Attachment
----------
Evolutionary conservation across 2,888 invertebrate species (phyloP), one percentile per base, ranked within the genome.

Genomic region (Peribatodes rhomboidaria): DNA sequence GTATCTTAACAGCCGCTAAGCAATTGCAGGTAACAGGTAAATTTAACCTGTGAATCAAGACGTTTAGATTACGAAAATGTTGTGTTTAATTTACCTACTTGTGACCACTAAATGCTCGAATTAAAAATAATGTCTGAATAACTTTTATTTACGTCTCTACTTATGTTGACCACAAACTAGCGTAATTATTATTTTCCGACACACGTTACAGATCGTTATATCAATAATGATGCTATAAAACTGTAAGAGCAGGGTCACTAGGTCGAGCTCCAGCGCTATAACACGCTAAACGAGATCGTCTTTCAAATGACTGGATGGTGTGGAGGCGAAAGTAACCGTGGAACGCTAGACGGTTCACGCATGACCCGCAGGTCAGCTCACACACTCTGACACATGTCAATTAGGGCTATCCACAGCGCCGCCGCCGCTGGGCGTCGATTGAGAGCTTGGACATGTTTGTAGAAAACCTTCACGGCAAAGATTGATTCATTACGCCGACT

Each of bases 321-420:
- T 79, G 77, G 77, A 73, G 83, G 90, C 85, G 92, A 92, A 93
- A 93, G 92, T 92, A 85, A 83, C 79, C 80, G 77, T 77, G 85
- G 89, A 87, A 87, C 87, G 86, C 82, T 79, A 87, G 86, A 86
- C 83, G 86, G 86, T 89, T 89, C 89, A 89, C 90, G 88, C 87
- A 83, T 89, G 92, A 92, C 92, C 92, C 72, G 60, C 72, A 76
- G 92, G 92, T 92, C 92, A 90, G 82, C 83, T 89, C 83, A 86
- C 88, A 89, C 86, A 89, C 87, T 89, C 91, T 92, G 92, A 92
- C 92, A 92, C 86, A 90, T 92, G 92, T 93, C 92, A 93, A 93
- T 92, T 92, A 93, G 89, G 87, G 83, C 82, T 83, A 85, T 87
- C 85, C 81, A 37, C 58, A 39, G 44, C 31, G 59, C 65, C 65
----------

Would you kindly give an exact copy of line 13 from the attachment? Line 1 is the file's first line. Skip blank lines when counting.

- C 85, C 81, A 37, C 58, A 39, G 44, C 31, G 59, C 65, C 65